Not happy with how you meditate? Maybe a change in how you sit down could make a difference...
Image: PixabayThe thought of writing this post has crossed my mind a few times even as I sat meditating, in the middle of my own attempts to let go of all thought and distraction—but somehow I couldn’t bring myself round to jotting it down.
Today is Guru Purnima, and what better day than the ‘Teacher’s Full Moon’ to give shape to a noble thought! Guru is a Sanskrit word that means one who removes darkness or ignorance, thus allowing the light of knowledge to shine through the disciple’s intellect.
This post assumes that you are convinced of the value of meditation in your life, and perhaps have even had a go or two at it, but are unable to find the peace and tranquillity that meditation entails (If you are curious about what meditation really is, maybe you can find some clues here).
So let’s get on with it, without further ado.
At a very basic level, when you sit down to meditate, all you need is comfortable clothing, a relaxed posture and a decent, quiet place. After all, what could be there to really learn about “sitting down to meditate”?
But, believe me, at a deeper level, there’s a lot to it. And I’m not saying it for the sake of it but drawing upon my close to three years of regular practice (which, by the way, doesn’t make me an expert—though it should lend a bit of credibility to what I’m going to say).
The first thing I would suggest is to review your approach to the whole process of meditation. Are you meditating just because of peer pressure or some vow you want to get over with? Or is it some deeply felt need that has been pulling you close to setting aside some time regularly for being at peace with yourself and your environment? Do you consider meditation more of a physical act or a fad? Or do you realize the involvement of your whole being in its ‘practice’?
As they say of an arduous journey, “Well begun is half done,” so it is with meditation. If you are able to start it on the right note—which essentially means being able to “sit down” in the right frame of mind—you are more likely to get up peaceful, rested or even feeling blessed at the end of your session rather than find yourself wondering what went wrong.
What to do? Let’s do a mock-up. Suppose it is time for you to meditate (while one can meditate any time of the day, I find setting aside a regular time-frame to be of help in developing the practice). Typically, what do you do? Do you sit down hurriedly, put on some music and close your eyes quickly? Start telling beads or chanting some mantra, while shaking your body with each repetition?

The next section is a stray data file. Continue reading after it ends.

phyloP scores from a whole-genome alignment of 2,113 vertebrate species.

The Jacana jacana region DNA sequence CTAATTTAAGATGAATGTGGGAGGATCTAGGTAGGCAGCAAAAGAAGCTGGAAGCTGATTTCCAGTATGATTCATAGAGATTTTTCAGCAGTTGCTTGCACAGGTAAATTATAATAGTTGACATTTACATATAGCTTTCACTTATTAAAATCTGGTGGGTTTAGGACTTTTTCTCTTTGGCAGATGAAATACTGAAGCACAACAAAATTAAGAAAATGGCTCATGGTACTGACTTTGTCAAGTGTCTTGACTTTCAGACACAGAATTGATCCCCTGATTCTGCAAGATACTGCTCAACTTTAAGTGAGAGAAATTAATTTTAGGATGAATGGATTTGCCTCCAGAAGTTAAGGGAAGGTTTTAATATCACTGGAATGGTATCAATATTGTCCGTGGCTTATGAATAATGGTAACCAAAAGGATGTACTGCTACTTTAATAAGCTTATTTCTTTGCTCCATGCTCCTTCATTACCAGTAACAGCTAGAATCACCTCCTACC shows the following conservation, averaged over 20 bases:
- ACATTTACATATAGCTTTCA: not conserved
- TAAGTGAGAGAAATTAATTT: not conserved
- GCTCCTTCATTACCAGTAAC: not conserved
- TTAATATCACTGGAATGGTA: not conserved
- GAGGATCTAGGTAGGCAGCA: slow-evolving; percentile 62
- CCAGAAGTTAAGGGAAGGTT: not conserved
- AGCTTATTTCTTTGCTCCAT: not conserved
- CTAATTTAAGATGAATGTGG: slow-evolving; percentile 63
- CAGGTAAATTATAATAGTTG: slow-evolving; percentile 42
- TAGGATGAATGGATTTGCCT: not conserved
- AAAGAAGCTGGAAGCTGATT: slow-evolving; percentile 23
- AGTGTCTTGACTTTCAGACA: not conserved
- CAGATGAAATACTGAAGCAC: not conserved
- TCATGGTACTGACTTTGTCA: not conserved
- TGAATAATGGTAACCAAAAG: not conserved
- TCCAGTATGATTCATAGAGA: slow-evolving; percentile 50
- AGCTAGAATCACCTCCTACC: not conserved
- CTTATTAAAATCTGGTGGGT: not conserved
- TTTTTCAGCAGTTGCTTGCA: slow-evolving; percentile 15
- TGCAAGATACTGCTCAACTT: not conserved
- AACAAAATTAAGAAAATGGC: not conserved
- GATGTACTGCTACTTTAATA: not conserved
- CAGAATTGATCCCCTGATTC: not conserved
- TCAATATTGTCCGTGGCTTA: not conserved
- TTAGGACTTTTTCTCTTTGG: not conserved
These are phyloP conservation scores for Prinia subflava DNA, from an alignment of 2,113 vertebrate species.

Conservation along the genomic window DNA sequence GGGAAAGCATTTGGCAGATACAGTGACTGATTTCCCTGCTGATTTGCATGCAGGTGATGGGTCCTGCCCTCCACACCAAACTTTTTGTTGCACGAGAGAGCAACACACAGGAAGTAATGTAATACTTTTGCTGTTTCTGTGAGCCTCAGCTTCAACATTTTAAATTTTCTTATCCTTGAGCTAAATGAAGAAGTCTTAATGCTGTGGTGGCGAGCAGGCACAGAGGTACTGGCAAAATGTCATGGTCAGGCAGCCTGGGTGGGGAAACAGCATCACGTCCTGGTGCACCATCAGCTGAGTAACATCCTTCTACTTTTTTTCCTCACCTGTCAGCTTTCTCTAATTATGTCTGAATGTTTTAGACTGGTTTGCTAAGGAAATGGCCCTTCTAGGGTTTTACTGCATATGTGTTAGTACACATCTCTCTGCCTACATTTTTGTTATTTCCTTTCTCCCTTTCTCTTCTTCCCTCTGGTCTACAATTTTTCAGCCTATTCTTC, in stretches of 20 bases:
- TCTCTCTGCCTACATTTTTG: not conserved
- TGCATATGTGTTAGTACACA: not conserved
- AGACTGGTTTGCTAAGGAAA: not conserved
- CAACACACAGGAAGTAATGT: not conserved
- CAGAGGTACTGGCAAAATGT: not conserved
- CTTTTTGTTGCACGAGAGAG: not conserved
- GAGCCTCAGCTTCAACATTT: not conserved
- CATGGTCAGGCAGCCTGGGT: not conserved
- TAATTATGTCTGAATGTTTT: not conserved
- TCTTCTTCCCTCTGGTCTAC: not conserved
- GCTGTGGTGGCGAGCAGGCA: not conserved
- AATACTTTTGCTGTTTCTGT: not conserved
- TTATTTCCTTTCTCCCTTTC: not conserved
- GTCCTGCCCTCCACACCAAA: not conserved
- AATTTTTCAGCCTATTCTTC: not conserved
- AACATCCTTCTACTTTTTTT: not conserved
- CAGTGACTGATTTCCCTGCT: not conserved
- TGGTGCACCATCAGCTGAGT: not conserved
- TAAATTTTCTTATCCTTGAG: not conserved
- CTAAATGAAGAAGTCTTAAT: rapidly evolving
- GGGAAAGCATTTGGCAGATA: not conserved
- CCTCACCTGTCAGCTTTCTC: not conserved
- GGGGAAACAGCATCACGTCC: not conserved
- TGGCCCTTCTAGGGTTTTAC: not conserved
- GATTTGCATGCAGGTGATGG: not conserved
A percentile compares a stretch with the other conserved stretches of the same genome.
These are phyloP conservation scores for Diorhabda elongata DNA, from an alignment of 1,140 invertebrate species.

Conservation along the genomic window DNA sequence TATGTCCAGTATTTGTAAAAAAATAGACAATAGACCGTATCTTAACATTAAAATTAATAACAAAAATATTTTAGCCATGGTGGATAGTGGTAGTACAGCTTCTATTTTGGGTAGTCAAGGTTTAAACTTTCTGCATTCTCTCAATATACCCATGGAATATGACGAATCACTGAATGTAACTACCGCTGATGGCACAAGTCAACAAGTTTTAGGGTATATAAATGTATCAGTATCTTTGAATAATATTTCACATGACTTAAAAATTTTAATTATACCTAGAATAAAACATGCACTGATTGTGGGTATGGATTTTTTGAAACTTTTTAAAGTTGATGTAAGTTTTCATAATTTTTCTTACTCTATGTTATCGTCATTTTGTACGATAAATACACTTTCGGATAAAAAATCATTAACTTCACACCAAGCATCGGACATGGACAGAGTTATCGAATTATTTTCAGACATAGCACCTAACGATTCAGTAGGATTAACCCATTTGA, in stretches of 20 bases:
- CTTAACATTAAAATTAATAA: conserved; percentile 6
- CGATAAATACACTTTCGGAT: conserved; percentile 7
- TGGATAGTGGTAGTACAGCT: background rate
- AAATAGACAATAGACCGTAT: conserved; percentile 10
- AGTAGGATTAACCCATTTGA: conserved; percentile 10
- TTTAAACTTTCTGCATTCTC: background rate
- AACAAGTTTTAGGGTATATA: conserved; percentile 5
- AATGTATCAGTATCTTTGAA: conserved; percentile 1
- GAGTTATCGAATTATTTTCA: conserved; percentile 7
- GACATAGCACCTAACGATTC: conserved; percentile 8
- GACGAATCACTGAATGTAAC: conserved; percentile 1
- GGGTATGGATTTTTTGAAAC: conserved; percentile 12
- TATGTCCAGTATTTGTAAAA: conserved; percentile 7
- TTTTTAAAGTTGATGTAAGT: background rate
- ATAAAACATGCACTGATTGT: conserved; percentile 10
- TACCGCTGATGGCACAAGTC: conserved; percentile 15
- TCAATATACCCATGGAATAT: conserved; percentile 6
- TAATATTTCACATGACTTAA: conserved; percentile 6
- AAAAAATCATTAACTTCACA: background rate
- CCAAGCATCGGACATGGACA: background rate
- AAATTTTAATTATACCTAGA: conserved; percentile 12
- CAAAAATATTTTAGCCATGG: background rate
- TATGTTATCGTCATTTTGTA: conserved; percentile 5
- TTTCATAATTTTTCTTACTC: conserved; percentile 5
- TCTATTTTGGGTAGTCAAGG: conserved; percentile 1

Instead, give some time to the process of sitting down. Make sure your surroundings are quiet and comfortable (to the extent possible), you have set your mental clock to the time available for the current session (I vary mine depending on the other tasks and schedule of the day). And last but not the least, sit down in peace, noticing your whereabouts and closing your eyes gradually. (Before you sit, you can play some soothing music if it works for you; it’s fine otherwise too.)
If you need to cough, regulate your unruly breathing or do any fidgety thing to enhance your comfort, do it now. Do not jump headlong into the process of chanting—nor should you worry too much about the flood of thoughts that continues to lap at the shores of your mind even after you shut your eyes.
On the contrary, after slowly closing your external eyes, turn your attention to your mind’s eye and to all the thoughts coming to your mind. Breathe deeply but simply a few times and gradually bring that same attention to the act of inhaling, holding and exhaling of breath. While you do that, pay attention to your spine and try to make it as straight as you can (but hey, straight doesn’t mean rigid or taut like a bowstring!)
Once your breathing has stabilized, the tide of your thoughts has turned to a slow ebb (or almost disappeared) and you are more or less reconciled to your posture, you are ready.
Now, bow mentally before someone or something you highly regard—anything you revere or respect or hold dear to your heart—and be grateful for a moment. Be forgiving, too—of your own self and of the actions right or wrong of others. Sit like this for a while, suspended in thought, space and time—mindful of your breath and thankful of the moment.
Keep still like this, breathe simply, with your back straight and attention relaxed on breathing.
Now you are ready: go on, meditate...